Fund Managers Face Off in Quest for Mining Profits

San Francisco Hard Assets Investment Conference 2012 Online Review

Buy and hold or go for the tenbagger? Two successful money managers, Adrian Day and Brian Ostroff, sat down with The Gold Report at the Hard Assets Conference to share their forecasts for 2013. Although the two have very different investing approaches, they came to some of the same conclusions about the future of gold and the companies that could make it through the next cycle.

The Gold Report: Adrian, you are a long-term, value investor. That makes company selection critical. How do you evaluate what companies would fit your needs?

Adrian Day: We manage money in all areas, not just gold and resources. I try to find good quality companies, buy them when they're selling for less than their value and hold on to them for a long time. I tend to be a very patient holder so long as the company itself doesn't change course or make disastrous decisions. I'm much less concerned about the outside environment so long as the company is doing what it said it was doing and continuing to grow, or earn cash flow. We have some very, very long-term holdings. In fact I just sold HSBC Holdings Plc (HSBA:LSE), which was the first stock we bought in 1991. That is an extraordinarily long holding period.

TGR: What made you decide to sell?

AD: I have been concerned about HSBC for a little while. I think the culture has changed. It made some disastrous mistakes in the US sub-prime market. The potential criminal investigations in the US on money laundering and in the UK on mis-selling mortgages made me think that maybe it was just time to get out. And the overall environment, frankly, for banking stocks is not positive. So we decided to move out.

We apply the same philosophy to gold and gold stocks. I'm not a geologist; I can't look at a particular property and say, "Wow, that's a great property about to be drilled; let's buy it." I tend to buy companies that have good business plans, good management and good balance sheets, which I think can grow over time.

TGR: Brian, you describe yourself as more of a prudent speculator. How do you pick companies?

Brian Ostroff: Unlike Adrian, we are not generalists. We operate two funds. One is natural resources as a whole and one is specific to mining. Where our funds really differ is that most of our partners are technical. They are geologists, mining engineers, metallurgists and the like. That allows us to look at situations a lot earlier than more traditional investors. I have always said that if we are going to take a big position in a select company, we need to understand why it has the potential to be a tenbagger. We also like lesser-known or lesser-appreciated commodities. That allows us to be the first movers in a particular commodity, hopefully in the best companies in the space because we can do our homework before the rest of the investing public starts to turn on to the theme and we enjoy the quick lift.

TGR: When we last interviewed each of you, you were both pretty optimistic – or at least not negative – about the timing for buying select junior companies. After all the volatility of late are you still feeling that way?

BO: I'm still very positively inclined toward some of the juniors. The key to the juniors is that we need to see the seniors perform better. We got really bullish in the summer about the seniors, which is not usually our space, except as a catalyst for money to come back to the juniors. The seniors had a wonderful lift of 20%-30% off of their lows. A lot of that came from generalist funds as opposed to resource-specific funds. Unfortunately, what happened about three weeks ago was that just about every one of these major companies missed their numbers by a wide margin. A lot of the gains that came about from the summer have evaporated and I think a lot of the generalists' funds have exited the sector. That has probably pushed back the timeline for some of these juniors to wake up.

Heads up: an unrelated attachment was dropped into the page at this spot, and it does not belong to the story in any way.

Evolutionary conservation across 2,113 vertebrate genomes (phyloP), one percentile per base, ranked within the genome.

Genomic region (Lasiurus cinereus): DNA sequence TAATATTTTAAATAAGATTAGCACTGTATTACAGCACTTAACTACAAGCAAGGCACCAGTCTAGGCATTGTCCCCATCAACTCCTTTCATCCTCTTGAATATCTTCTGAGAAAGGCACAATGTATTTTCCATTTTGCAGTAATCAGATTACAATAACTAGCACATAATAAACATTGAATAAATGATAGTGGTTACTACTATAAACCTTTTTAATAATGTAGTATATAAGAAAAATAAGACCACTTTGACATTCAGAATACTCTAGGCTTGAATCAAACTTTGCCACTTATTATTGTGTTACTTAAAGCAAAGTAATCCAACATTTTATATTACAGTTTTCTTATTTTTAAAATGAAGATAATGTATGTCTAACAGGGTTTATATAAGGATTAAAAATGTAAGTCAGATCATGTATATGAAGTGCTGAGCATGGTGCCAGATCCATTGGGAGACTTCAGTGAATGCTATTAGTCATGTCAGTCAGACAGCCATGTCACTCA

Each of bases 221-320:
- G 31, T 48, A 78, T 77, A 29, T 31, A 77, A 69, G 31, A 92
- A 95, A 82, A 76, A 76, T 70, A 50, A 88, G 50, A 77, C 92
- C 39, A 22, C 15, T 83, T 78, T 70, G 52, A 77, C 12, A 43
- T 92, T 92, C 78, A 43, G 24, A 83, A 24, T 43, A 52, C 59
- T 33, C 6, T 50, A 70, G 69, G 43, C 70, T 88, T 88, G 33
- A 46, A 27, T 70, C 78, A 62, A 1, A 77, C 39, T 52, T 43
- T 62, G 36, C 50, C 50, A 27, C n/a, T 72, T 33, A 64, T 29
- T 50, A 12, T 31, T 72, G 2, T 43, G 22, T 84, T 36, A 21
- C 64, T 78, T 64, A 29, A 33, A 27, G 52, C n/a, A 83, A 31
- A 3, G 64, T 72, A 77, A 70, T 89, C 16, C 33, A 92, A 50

One thing, however, that is very encouraging is seeing some of the M&A activity, not so much the seniors buying the juniors, but mid caps buying into the juniors. I think that this will ultimately prove out the thesis that there is value in select juniors.

TGR: Is that one of the things you look for when evaluating whether the company could be a tenbagger or whether it is an acquisition target?

BO: Certainly, we try to understand what the drivers could be when we make an investment. One of our larger holdings, d'Arianne Resources Inc. (DAN:TSX.V; DRRSF:OTCBB; JE9N:FSE), which is actually a phosphate play, is an example of a company we believe could be taken out.

One of our largest holdings in the gold exploration space, Adventure Gold Inc. (AGE:TSX.V), is held for other reasons. Although the company could be acquired, for us it's more a matter of the parts being worth a lot more than the whole. The company has done a very good job cutting some deals on some assets while focusing on other assets that have been cheaper to move forward, thereby getting a lot of value from a little bit of money in the ground.

TGR: Adrian, in addition to juniors, you look at producers and royalty companies as well. What are you most excited about right now?

AD: Like Brian, I'm overall positively inclined to the sector, but Brian mentioned a very important word: "selective." It is so critical to be selective right now, particularly in the junior space as so many simply don't have enough money to last. Canadian companies can always raise the money. The question is on what terms. That is not good for the sector if they are issuing highly diluted shares. It increases the supply of stock without increasing the demand.

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